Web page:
Faculty and Curriculum Under Kitchen 419
degrees from Johns Hopkins University, was added to the department
as associate professor. In 1935 Mr. H. M. Stroupe was added as
teaching fellow, and after two years was raised to the rank of
instructor, and except for leaves of absence has continued as such; in
1942 he received the Ph.D. degree from Duke University. For one
year, 1939-40 Mr. Percival Perry, who had received the B.A. degree
from the College in 1937, and the M.A. from Rutgers University in
1939, served as instructor.
In this period there has been little change in the faculty of the
department of Mathematics, which until 1933 consisted of Professor
H. A. Jones, Associate Professor J. G. Carroll, and Assistant Professor
K. T. Raynor. In 1933, Mr. R. S. Gay, who in 1928 received the B.S.
degree from the College, and in 1931, the M.A. from North Carolina
State College, was added as an instructor; in 1939 Mr. W. H.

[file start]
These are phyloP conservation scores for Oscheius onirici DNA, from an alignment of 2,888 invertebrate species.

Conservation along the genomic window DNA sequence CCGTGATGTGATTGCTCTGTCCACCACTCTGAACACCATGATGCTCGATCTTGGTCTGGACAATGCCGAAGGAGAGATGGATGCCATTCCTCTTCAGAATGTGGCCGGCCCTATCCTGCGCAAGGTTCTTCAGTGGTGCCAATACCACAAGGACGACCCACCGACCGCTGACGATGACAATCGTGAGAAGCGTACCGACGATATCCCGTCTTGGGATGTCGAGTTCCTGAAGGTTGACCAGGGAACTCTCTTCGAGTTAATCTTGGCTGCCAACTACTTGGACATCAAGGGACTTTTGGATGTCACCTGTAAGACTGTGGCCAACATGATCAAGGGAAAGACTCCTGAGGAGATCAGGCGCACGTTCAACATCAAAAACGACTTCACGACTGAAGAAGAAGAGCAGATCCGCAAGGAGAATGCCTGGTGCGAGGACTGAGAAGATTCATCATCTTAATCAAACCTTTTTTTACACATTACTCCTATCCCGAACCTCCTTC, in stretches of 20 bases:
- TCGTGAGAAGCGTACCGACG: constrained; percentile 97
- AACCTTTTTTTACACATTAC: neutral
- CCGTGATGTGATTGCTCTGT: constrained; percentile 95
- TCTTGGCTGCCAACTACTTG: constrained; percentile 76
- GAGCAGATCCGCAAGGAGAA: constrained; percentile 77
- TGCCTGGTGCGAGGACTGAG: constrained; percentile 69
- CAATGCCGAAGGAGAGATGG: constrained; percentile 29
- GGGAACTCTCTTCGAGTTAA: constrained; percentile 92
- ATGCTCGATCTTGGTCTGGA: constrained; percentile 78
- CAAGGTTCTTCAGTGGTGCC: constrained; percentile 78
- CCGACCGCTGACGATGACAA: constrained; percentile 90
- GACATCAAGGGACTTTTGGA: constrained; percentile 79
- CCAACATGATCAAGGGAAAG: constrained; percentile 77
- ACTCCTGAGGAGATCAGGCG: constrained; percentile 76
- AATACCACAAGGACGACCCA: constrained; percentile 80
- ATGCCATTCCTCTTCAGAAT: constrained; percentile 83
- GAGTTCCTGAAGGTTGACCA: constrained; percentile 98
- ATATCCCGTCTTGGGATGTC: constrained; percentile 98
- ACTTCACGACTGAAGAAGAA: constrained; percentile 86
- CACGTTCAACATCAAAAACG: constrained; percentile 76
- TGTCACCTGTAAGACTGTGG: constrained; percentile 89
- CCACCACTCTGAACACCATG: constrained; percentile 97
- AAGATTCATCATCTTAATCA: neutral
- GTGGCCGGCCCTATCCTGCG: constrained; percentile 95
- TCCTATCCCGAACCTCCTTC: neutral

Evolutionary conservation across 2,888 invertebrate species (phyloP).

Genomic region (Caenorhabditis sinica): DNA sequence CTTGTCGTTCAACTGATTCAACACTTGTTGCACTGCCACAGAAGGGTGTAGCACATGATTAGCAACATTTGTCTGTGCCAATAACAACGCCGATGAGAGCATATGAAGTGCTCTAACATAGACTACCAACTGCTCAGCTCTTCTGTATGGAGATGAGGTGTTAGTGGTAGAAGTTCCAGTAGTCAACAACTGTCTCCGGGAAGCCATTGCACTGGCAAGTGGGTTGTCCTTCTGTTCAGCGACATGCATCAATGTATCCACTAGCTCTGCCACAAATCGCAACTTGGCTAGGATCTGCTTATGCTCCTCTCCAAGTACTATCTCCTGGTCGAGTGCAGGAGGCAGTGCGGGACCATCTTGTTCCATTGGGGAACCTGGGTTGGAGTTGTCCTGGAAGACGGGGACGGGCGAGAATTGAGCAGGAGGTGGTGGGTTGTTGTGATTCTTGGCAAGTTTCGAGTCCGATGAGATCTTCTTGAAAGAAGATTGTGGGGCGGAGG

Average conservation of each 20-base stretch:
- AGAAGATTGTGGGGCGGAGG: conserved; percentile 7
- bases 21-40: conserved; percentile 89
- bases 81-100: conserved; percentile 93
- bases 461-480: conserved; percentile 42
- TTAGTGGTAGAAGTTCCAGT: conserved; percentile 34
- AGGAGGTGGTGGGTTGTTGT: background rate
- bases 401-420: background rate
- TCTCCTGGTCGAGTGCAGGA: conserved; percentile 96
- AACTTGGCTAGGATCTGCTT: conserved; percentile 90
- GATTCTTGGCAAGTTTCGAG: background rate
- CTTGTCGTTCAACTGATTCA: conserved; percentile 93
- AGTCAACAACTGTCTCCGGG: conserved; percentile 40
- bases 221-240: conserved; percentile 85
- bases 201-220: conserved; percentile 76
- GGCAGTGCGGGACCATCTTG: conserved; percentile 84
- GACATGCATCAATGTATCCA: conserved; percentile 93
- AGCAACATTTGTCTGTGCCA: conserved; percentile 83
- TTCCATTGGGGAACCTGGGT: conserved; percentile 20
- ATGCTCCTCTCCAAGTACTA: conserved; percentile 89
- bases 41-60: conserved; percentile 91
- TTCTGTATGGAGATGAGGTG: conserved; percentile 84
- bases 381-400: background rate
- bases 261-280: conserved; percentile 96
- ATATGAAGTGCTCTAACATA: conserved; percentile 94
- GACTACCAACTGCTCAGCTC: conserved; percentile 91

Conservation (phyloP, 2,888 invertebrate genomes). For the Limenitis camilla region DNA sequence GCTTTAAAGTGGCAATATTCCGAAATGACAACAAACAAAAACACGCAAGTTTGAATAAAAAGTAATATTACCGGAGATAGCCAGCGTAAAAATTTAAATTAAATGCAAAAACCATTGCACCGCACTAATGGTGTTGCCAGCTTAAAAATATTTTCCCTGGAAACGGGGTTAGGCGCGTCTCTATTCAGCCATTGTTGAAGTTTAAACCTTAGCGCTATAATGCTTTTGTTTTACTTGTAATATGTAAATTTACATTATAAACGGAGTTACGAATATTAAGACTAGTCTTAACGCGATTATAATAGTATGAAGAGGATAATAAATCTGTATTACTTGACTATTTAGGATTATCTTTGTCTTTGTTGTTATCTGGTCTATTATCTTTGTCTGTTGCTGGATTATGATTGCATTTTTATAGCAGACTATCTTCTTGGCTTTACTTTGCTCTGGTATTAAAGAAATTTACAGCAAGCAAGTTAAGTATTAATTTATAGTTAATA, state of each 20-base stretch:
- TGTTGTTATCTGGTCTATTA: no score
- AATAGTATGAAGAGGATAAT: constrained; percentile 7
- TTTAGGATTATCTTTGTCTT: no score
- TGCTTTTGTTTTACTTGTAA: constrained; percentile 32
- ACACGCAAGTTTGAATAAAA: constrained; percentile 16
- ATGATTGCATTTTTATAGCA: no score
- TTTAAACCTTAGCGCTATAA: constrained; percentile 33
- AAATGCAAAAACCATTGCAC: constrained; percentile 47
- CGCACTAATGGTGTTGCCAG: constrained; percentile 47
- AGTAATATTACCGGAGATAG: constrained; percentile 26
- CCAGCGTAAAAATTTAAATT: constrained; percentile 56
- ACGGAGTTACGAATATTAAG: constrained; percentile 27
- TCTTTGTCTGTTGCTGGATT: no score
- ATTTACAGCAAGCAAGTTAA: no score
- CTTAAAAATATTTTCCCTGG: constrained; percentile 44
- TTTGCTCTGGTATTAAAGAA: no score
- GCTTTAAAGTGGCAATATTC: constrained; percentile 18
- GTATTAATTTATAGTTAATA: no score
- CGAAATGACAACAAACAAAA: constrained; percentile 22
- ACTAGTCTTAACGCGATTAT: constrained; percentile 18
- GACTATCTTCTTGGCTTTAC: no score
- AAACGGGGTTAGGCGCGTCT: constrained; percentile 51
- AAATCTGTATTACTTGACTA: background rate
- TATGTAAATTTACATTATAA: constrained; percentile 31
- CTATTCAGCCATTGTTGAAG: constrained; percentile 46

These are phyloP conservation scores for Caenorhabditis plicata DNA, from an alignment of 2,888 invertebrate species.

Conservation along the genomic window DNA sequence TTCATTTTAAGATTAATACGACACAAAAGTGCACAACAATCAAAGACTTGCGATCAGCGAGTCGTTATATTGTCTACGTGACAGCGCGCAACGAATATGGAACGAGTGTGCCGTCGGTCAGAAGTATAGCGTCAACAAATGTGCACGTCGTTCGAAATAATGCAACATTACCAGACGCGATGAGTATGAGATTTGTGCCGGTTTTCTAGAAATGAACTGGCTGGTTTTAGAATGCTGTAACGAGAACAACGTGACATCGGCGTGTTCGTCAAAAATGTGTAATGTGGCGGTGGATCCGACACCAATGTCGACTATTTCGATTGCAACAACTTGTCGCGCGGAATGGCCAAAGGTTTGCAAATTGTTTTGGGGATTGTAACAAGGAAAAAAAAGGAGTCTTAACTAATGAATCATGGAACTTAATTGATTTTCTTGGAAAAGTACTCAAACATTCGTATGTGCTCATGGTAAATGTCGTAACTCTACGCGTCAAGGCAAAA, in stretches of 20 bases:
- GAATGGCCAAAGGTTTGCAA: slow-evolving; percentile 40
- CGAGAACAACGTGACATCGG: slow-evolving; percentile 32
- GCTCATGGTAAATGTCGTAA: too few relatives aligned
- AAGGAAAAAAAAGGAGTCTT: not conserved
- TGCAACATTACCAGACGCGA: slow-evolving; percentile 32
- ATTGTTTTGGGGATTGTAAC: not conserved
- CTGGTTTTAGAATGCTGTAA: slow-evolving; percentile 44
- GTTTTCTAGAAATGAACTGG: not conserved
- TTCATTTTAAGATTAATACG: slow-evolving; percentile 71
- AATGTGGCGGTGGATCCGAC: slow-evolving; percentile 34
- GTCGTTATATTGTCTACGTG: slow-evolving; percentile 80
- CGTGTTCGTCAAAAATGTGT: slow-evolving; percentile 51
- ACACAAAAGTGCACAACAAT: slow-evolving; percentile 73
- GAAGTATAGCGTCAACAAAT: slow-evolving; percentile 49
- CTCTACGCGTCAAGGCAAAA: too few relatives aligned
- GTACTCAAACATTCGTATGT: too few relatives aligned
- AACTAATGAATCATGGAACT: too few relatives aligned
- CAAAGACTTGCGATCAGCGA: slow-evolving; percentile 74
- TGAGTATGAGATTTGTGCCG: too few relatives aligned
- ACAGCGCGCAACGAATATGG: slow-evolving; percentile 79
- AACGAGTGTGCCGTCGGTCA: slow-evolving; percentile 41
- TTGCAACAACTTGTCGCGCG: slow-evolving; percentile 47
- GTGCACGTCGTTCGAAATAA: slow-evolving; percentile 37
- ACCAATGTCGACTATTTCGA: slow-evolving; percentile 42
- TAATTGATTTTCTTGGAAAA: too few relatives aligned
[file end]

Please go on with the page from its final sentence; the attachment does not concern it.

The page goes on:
Copeland was added as teaching fellow, and after two years was made
instructor. With the purpose of serving the students who might be
called to service in the armed forces and go in training for a
commission, the department in 1941 added a course called
"Mathematical Fundamentals in Military Training." In addition to the
high school work, three units, six semester hours in mathematics in
college are prescribed for the degrees of Bachelor of Arts and
Bachelor of Science; practically the same requirements are made in
the other educational institutions of the State, although at the
University of North Carolina and Duke the student has the hard
choice of taking a like amount of Latin or Greek. On this account
registrations for courses in mathematics have always been large in
first year mathematics in all colleges; in 1940-41 registrations in all
courses were 570 at Wake Forest.
Professor W. L. Poteat continued as head of the department of
Biology until June, 1937, although in his later years he was not able to
do full work, and on July 9, 1935, asked to be relieved of part of his
work as teacher; owing to declining health he did not teach at all in
1937-38, but was nominally a member of the teaching force until his
death on March 12, 1938. As head of the department he was
succeeded by Dr. O. C. Bradbury, who at this time gave up his classes
in the School of Medicine
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